• From Curbed Atlanta: Stanley Beaman Sears was selected in the City of Atlanta’s design competition as the firm to convert the first floor lobby of 72 Marietta Street into a gallery space. The building was formerly The Atlanta Journal Constitution’s headquarters building. The newspaper’s parent company donated the building to the city after the AJC’s move to Dunwoody in 2010.
  • The latest “regional snapshot”from the Atlanta Regional Commission focuses on the dramatic slowdown in the Atlanta metro area’s population growth in the last few years. The region’s population increased by about 37,200 people between April 1, 2011 and April 1, 2012 and by about 72,000 in the last two years, according to ARC’s research. In comparison, the region’s population increased by about 100,000 people each year during the decade between 1990 and 2000.

The root of the change, unsurprisingly, is in the wobbly economy. “The Atlanta region’s slowdown is directly attributable to the national economy. During weak economic periods, people don’t move as much because, firstly, job opportunities are slim, thus people aren’t moving to take new jobs. Secondly, with the housing market in such disarray, it is hard to sell a house, which tends to keep people in the same place,” ARC concluded.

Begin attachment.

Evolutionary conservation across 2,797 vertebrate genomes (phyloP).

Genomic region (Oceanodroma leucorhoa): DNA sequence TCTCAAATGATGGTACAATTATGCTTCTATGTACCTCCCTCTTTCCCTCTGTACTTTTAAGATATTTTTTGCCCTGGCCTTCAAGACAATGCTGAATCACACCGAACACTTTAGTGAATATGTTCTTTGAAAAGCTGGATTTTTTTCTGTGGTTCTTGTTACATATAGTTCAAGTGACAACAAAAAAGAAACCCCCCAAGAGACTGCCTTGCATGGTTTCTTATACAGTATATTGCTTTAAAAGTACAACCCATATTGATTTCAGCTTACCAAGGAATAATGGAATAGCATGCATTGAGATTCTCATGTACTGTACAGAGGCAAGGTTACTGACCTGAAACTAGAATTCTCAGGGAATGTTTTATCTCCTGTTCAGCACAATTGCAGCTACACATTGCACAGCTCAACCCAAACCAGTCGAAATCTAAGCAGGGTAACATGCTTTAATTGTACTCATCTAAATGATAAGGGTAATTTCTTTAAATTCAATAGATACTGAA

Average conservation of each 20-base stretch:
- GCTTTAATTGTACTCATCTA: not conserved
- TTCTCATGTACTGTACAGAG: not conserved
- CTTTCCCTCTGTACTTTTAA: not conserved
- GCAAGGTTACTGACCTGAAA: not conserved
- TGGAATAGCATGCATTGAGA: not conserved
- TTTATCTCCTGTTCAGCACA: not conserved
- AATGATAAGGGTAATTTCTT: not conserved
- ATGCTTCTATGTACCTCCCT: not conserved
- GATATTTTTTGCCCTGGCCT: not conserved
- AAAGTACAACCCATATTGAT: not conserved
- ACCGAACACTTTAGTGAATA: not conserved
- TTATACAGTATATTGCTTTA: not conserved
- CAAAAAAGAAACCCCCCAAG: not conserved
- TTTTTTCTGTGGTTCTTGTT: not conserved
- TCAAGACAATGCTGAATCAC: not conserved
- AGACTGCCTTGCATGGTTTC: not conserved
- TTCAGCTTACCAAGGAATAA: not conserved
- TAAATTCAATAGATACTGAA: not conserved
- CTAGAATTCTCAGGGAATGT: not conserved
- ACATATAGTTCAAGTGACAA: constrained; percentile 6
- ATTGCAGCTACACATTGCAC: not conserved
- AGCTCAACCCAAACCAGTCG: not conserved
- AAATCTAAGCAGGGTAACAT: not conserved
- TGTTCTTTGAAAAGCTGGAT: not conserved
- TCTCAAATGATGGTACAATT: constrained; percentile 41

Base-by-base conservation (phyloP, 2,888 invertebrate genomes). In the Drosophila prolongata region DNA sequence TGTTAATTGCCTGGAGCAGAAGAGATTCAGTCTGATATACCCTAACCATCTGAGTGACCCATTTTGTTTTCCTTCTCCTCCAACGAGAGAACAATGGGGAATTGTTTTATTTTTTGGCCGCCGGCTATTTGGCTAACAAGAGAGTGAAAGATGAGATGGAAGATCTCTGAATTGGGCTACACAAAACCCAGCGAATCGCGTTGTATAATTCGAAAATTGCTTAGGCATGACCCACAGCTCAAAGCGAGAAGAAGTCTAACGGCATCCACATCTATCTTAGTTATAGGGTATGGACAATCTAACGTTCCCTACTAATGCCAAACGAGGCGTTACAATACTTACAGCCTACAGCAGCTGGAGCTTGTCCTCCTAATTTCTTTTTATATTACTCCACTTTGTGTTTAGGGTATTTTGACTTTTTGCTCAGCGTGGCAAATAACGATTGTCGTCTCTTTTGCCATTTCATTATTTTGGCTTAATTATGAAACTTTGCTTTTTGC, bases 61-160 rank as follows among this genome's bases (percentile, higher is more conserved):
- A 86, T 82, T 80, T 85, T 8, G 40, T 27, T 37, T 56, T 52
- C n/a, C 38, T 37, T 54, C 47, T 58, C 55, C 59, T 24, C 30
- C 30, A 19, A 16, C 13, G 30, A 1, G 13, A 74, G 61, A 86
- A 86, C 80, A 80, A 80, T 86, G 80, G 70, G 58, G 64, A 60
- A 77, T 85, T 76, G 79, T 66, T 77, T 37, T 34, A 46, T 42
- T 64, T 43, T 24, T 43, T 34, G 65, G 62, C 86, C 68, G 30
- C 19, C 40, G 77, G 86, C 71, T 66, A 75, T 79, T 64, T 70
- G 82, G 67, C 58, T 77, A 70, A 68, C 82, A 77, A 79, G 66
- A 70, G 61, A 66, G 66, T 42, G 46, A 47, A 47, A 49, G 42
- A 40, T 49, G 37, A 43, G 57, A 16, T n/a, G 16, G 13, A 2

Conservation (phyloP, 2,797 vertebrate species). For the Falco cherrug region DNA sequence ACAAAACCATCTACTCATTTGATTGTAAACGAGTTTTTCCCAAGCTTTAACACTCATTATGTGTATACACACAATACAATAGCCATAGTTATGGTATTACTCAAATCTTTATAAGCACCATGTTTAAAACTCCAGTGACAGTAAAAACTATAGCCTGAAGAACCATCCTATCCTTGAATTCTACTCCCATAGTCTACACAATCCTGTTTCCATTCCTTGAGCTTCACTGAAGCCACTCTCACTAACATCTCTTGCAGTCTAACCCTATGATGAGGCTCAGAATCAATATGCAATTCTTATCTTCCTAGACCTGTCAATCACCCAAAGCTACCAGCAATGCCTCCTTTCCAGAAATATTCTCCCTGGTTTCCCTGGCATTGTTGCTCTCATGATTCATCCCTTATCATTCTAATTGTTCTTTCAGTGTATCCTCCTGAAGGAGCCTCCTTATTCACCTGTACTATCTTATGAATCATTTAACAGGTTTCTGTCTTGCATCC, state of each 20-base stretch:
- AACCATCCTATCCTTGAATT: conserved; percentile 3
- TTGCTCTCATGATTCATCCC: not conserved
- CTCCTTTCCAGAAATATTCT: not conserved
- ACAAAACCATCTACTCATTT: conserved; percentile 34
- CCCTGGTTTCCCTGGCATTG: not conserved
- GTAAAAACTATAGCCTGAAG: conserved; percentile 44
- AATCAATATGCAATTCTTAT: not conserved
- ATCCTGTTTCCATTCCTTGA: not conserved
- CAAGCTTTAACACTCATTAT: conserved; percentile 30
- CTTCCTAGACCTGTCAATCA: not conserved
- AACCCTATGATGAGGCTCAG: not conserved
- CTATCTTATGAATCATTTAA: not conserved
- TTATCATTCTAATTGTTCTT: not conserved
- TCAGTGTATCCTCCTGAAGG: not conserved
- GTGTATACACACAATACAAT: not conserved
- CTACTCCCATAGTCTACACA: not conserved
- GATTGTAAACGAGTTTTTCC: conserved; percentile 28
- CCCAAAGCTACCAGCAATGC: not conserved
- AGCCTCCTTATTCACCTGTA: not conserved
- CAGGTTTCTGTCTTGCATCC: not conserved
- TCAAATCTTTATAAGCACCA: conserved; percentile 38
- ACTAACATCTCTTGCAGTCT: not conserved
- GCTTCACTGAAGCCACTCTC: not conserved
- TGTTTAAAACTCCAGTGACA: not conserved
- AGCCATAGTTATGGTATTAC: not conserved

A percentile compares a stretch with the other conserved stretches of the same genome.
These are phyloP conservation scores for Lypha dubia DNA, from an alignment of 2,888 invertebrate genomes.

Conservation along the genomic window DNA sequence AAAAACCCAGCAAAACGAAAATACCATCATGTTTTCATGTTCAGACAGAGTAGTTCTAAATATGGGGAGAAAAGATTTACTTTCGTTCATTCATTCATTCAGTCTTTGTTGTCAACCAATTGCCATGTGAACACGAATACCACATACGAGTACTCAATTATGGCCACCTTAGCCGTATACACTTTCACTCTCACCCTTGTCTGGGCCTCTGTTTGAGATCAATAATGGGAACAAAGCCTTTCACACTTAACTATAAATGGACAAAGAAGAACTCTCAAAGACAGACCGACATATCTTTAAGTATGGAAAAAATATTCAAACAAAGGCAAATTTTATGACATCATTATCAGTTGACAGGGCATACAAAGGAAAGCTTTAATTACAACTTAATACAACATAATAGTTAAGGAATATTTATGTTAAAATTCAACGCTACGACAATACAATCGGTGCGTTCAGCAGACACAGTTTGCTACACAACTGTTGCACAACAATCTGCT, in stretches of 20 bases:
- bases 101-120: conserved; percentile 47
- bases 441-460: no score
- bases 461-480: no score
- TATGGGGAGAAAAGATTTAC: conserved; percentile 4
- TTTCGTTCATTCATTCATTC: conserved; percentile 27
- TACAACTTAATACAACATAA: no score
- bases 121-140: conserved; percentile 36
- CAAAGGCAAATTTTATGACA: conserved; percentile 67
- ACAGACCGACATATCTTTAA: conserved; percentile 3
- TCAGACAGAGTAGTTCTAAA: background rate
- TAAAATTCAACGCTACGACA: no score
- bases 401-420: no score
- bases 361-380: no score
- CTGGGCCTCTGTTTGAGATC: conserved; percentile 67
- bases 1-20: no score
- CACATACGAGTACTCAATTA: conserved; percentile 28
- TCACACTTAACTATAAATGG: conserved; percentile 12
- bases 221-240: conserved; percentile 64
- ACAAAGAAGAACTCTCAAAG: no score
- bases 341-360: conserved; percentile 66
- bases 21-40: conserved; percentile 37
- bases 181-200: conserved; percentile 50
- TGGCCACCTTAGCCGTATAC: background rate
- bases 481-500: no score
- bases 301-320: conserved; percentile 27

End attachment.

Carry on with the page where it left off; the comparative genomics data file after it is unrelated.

Mitchell Street bridge to re-open Thursday

22 Aug
Mitchell Street bridge: South side, looking west

The woman in the photo insisted on being “your helper for the day.” She immediately resigned from the position upon discovering that I had no money.

Mitchell Street bridge bike laneMitchell Street bridge: facing west, north side

The Mitchell Street bridge in Castleberry Hill will officially re-open Thursday morning after a two-year reconstruction by the Georgia DOT. The bridge was closed in 2008 after transportation officials found it inadequate for the type and volume of traffic it was carrying, and construction began in 2010.

More than $8 million in federal stimulus funds were used to reconstruct the 88-year-old bridge, which now has bike lanes on both sides and parking along the south side.

Four Things for Wednesday

15 Aug

Terminus Plaza from the Piedmont Road side

  • Via Creative Loafing: A photo of one of the new vehicles for the downtown streetcar popped up on the Atlanta subreddit
  • Via Buckhead View: NPU-B residents who oppose the new Lindbergh-area development planned for the east side of Piedmont Avenue are digging in for a long fight and have a new website